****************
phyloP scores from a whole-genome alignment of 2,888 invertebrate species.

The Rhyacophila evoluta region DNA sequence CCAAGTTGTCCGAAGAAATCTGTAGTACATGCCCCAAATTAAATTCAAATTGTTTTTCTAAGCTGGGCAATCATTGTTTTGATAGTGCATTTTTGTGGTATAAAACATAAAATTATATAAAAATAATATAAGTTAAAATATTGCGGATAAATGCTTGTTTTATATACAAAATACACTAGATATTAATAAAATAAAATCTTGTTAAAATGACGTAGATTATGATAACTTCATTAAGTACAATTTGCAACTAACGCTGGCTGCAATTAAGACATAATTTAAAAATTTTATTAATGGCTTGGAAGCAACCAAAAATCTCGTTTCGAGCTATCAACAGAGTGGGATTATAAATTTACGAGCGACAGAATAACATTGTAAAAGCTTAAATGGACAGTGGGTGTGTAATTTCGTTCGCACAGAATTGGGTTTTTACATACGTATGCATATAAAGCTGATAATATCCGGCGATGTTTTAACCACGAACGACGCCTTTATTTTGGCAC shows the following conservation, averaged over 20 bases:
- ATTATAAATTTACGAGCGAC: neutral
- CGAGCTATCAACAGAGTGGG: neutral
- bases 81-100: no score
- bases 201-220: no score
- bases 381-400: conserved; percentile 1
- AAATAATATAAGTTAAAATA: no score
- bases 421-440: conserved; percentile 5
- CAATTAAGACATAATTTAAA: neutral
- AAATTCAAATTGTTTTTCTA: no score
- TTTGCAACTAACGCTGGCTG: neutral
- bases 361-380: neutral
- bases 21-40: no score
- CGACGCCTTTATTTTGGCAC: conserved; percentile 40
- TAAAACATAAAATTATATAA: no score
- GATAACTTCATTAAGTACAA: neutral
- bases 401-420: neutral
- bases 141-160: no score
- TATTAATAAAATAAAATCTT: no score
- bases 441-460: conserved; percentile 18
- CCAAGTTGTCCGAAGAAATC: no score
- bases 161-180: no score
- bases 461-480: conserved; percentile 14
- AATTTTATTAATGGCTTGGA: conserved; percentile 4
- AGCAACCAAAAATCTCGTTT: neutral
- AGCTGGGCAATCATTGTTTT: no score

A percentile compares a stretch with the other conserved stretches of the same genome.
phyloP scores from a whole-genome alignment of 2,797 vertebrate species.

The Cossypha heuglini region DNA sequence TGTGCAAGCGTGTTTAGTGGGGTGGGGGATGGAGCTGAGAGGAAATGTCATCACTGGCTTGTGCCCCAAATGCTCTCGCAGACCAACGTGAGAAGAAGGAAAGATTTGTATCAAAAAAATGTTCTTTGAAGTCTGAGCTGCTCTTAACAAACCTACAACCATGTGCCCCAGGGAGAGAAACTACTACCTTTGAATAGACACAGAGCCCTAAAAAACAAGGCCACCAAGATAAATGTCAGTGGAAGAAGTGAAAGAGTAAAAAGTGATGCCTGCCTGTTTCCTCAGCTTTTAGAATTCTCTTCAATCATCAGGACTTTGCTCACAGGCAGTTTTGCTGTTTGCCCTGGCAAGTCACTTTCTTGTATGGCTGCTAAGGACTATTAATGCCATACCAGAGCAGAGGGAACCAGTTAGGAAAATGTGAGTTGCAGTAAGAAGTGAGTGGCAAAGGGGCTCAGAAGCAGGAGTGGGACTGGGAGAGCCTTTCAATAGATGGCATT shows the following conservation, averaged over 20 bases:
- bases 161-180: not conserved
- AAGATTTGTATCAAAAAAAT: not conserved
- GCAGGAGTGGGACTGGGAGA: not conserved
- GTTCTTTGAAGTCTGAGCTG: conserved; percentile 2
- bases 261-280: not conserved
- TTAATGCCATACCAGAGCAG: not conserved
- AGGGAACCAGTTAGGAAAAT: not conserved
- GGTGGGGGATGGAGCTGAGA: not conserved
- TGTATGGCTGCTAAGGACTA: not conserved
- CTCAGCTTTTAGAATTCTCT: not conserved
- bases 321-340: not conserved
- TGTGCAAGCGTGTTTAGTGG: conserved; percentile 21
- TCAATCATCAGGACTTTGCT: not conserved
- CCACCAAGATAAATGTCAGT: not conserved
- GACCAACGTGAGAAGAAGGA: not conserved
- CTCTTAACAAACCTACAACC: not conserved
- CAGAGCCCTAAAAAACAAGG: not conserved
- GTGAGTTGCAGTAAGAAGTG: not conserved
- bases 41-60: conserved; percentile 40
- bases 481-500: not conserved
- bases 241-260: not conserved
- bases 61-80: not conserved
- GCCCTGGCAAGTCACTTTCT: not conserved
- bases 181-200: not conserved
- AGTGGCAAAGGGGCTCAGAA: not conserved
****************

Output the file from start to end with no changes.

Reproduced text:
phyloP scores from a whole-genome alignment of 2,888 invertebrate species.

The Rhyacophila evoluta region DNA sequence CCAAGTTGTCCGAAGAAATCTGTAGTACATGCCCCAAATTAAATTCAAATTGTTTTTCTAAGCTGGGCAATCATTGTTTTGATAGTGCATTTTTGTGGTATAAAACATAAAATTATATAAAAATAATATAAGTTAAAATATTGCGGATAAATGCTTGTTTTATATACAAAATACACTAGATATTAATAAAATAAAATCTTGTTAAAATGACGTAGATTATGATAACTTCATTAAGTACAATTTGCAACTAACGCTGGCTGCAATTAAGACATAATTTAAAAATTTTATTAATGGCTTGGAAGCAACCAAAAATCTCGTTTCGAGCTATCAACAGAGTGGGATTATAAATTTACGAGCGACAGAATAACATTGTAAAAGCTTAAATGGACAGTGGGTGTGTAATTTCGTTCGCACAGAATTGGGTTTTTACATACGTATGCATATAAAGCTGATAATATCCGGCGATGTTTTAACCACGAACGACGCCTTTATTTTGGCAC shows the following conservation, averaged over 20 bases:
- ATTATAAATTTACGAGCGAC: neutral
- CGAGCTATCAACAGAGTGGG: neutral
- bases 81-100: no score
- bases 201-220: no score
- bases 381-400: conserved; percentile 1
- AAATAATATAAGTTAAAATA: no score
- bases 421-440: conserved; percentile 5
- CAATTAAGACATAATTTAAA: neutral
- AAATTCAAATTGTTTTTCTA: no score
- TTTGCAACTAACGCTGGCTG: neutral
- bases 361-380: neutral
- bases 21-40: no score
- CGACGCCTTTATTTTGGCAC: conserved; percentile 40
- TAAAACATAAAATTATATAA: no score
- GATAACTTCATTAAGTACAA: neutral
- bases 401-420: neutral
- bases 141-160: no score
- TATTAATAAAATAAAATCTT: no score
- bases 441-460: conserved; percentile 18
- CCAAGTTGTCCGAAGAAATC: no score
- bases 161-180: no score
- bases 461-480: conserved; percentile 14
- AATTTTATTAATGGCTTGGA: conserved; percentile 4
- AGCAACCAAAAATCTCGTTT: neutral
- AGCTGGGCAATCATTGTTTT: no score

A percentile compares a stretch with the other conserved stretches of the same genome.
phyloP scores from a whole-genome alignment of 2,797 vertebrate species.

The Cossypha heuglini region DNA sequence TGTGCAAGCGTGTTTAGTGGGGTGGGGGATGGAGCTGAGAGGAAATGTCATCACTGGCTTGTGCCCCAAATGCTCTCGCAGACCAACGTGAGAAGAAGGAAAGATTTGTATCAAAAAAATGTTCTTTGAAGTCTGAGCTGCTCTTAACAAACCTACAACCATGTGCCCCAGGGAGAGAAACTACTACCTTTGAATAGACACAGAGCCCTAAAAAACAAGGCCACCAAGATAAATGTCAGTGGAAGAAGTGAAAGAGTAAAAAGTGATGCCTGCCTGTTTCCTCAGCTTTTAGAATTCTCTTCAATCATCAGGACTTTGCTCACAGGCAGTTTTGCTGTTTGCCCTGGCAAGTCACTTTCTTGTATGGCTGCTAAGGACTATTAATGCCATACCAGAGCAGAGGGAACCAGTTAGGAAAATGTGAGTTGCAGTAAGAAGTGAGTGGCAAAGGGGCTCAGAAGCAGGAGTGGGACTGGGAGAGCCTTTCAATAGATGGCATT shows the following conservation, averaged over 20 bases:
- bases 161-180: not conserved
- AAGATTTGTATCAAAAAAAT: not conserved
- GCAGGAGTGGGACTGGGAGA: not conserved
- GTTCTTTGAAGTCTGAGCTG: conserved; percentile 2
- bases 261-280: not conserved
- TTAATGCCATACCAGAGCAG: not conserved
- AGGGAACCAGTTAGGAAAAT: not conserved
- GGTGGGGGATGGAGCTGAGA: not conserved
- TGTATGGCTGCTAAGGACTA: not conserved
- CTCAGCTTTTAGAATTCTCT: not conserved
- bases 321-340: not conserved
- TGTGCAAGCGTGTTTAGTGG: conserved; percentile 21
- TCAATCATCAGGACTTTGCT: not conserved
- CCACCAAGATAAATGTCAGT: not conserved
- GACCAACGTGAGAAGAAGGA: not conserved
- CTCTTAACAAACCTACAACC: not conserved
- CAGAGCCCTAAAAAACAAGG: not conserved
- GTGAGTTGCAGTAAGAAGTG: not conserved
- bases 41-60: conserved; percentile 40
- bases 481-500: not conserved
- bases 241-260: not conserved
- bases 61-80: not conserved
- GCCCTGGCAAGTCACTTTCT: not conserved
- bases 181-200: not conserved
- AGTGGCAAAGGGGCTCAGAA: not conserved